The term “knowledge management” has no specific and concrete definition. It is used in many varieties, which makes it more difficult to address the issue at hand. But getting “deep” into the term “knowledge” is not only enlightening but also putting the context on the right level.
Knowledge, closely connected to the question “what can we know?”, is a philosophical issue and has epistemical limits. More common is the – at the same time – misunderstanding between data, information, and knowledge.
What is knowledge?
Data is the most simple form of “content” we might gather. It might be a mere number or filled out questionnaires and not processed, yet. Information, therefore, is processed data, gaining a higher level of understanding of the data at hand, e.g. data sets that have been filtered. Given, a lot of information is available, knowledge is the connection of all this information by an agent who is capable of drawing conclusions by applying the information to contexts and problems. This is another step of processing, but a much more elaborate one and it needs intelligence to do so.
But knowledge comes in different forms!
There are three different “levels” of knowledge that are being adresse in the context of “knowledege management”:
- tacit knowledge
- implicit knowledge
- explicit knowledge
Knowledge is explicit when it has been formulated and documented. It often shows up explicitly in documents and any form of storage medium. It can be found in databases, libraries, archives, but also in folders, books, or papers on your desk or your computer desktop.
Explicit knowledge is rather easy to find and easy to use, it can be administered and processed with technical support whatsoever: a pen, a calculator, or a computer. The latter, at the same time, point to our next stage of knowledge: implicit knowledge.
A paper or a computer may be a document or hold documents with explicit knowledge. They are at the same time containers of implicit knowledge: a paper also keeps the “secret” of how paper is made. A computer also holds the key to how a computer is built. Yet, the exact know-how, the explicit knowledge, is hard to retrieve. It is inscribed in the very matter but does not “speak” openly about it. The same counts for processes, routines, or cultures – just to mention the “soft” version of “things” that is easily forgotten in such contexts.
E.g. a culture holds rules or habits that are not openly visible for everybody who is entering the realm of this very culture – and this does not necessarily mean you going on vacation to Micronesia, but simply by starting a position at a new company, you might wonder how things are “done” there. But retrieving these matters of implicit knowledge is usually easier, since you do have first hand access and can observe what’s going on. Still, you need to do the interpretation yourself.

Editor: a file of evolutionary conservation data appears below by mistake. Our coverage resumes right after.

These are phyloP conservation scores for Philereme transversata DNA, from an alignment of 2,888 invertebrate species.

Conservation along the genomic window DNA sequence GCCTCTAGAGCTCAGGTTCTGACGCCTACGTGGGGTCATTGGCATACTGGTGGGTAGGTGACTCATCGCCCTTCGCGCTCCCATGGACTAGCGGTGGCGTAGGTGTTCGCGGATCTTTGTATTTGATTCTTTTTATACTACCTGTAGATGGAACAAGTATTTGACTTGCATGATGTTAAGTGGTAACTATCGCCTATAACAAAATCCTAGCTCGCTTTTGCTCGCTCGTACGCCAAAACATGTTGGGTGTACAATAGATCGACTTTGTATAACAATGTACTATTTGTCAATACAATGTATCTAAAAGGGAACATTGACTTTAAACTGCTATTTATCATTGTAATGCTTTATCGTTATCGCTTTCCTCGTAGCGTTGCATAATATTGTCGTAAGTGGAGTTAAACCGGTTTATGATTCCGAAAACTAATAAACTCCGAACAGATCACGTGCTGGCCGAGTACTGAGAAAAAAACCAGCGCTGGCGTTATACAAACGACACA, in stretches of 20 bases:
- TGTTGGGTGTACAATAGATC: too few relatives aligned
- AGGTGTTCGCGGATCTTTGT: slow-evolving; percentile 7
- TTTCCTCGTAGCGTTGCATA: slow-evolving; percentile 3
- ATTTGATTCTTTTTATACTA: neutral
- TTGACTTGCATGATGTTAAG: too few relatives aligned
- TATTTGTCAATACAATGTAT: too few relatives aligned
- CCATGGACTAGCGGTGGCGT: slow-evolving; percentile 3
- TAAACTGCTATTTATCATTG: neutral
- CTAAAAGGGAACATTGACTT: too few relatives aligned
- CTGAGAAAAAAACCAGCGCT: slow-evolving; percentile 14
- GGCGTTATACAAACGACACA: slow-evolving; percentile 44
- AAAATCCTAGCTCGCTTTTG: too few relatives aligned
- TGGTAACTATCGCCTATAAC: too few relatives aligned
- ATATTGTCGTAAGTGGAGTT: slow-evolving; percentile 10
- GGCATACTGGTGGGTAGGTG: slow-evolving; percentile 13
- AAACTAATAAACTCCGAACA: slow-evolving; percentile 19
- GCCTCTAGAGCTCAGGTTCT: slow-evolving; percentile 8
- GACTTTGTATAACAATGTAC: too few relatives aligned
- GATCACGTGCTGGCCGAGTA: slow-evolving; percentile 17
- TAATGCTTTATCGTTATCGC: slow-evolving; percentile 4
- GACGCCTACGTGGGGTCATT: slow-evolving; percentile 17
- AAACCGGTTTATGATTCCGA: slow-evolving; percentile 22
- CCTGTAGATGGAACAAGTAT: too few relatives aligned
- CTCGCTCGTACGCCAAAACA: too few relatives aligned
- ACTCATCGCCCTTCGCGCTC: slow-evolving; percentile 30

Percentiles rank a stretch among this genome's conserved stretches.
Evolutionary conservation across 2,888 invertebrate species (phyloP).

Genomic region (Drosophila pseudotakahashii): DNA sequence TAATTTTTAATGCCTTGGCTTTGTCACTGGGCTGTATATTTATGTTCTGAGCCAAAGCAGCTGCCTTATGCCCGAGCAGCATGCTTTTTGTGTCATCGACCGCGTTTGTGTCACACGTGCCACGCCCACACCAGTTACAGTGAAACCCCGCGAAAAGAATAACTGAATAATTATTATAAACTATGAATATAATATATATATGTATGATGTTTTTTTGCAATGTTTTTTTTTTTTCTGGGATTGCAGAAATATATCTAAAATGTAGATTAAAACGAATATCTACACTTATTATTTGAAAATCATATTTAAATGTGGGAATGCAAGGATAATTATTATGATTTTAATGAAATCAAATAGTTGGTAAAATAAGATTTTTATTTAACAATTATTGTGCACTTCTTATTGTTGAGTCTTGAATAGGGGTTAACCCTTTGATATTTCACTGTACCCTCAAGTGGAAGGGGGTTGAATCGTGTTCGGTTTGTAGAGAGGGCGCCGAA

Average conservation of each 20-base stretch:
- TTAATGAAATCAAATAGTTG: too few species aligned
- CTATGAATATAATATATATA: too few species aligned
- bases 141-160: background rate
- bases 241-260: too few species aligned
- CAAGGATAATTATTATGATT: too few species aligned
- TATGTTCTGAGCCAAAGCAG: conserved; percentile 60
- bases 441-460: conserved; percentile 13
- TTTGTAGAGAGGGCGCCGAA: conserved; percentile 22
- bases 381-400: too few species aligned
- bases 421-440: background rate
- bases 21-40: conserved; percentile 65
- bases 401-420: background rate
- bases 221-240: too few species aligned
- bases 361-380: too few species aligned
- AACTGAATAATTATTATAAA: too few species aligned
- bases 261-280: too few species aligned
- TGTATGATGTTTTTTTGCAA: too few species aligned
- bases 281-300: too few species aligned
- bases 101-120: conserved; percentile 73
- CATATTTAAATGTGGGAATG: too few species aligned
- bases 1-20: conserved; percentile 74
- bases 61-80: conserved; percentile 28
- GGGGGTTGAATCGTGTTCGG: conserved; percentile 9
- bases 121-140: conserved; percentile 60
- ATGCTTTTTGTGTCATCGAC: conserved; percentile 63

Many companies try to manage this “state of aggregation” of knowledge with IT. Thereby, it might happen that a formalization of procedures or “how things are done” causes costs on the side of flexibility: when there is a fixed way how to do it, you can not just react but have to follow by the rules. This is called formalization and is often found in so called “Quality Management” or “Compliance”.
Tacit knowledge often depends on intuition and is related to the very context at hand. This is why it is not explicit. It has to be detracted at the moment when it’s needed. It is not embedded in documents or things, but is practically embodied in human beings: People are carrying it in themselves and they use it ad hoc whenever they need it. It might be called intuition, know-how, or experience. Also understanding is part of it since this refers to the process of internalizing that very knowledge.
Tacit knowledge is not necessarily totally unaccessable or unused, since employees are using it in their daily work. But, there must be a context or a reason for that is activated and one has enquire directly to learn about it form his/her colleague. This in turn depicts the transmission form human to human, from employee to employee. There is no technical or formalized way of transmission working and therefore it is difficult to grasp and to administrate alike.
Sure, you can retrieve this knowledge, but every colleague might frown upon the task to explicitly put down why and how he has reacted in this or that situation the way she or he did. Let alone, the effort to explicate this is also very high and this counts for explicating it as well as for its reception. Who wants to read about why the sales-person did react in a very special case with the Chinese customer just the way he did?
Yet, tacit knowledge is the “gold” of your company. It makes the show going on even if there is no rule for this very special sales case. It is hard to be activated from a third party but it is the most worthy knowledge and therefore is in the center of interest when it comes to modern knowledge management.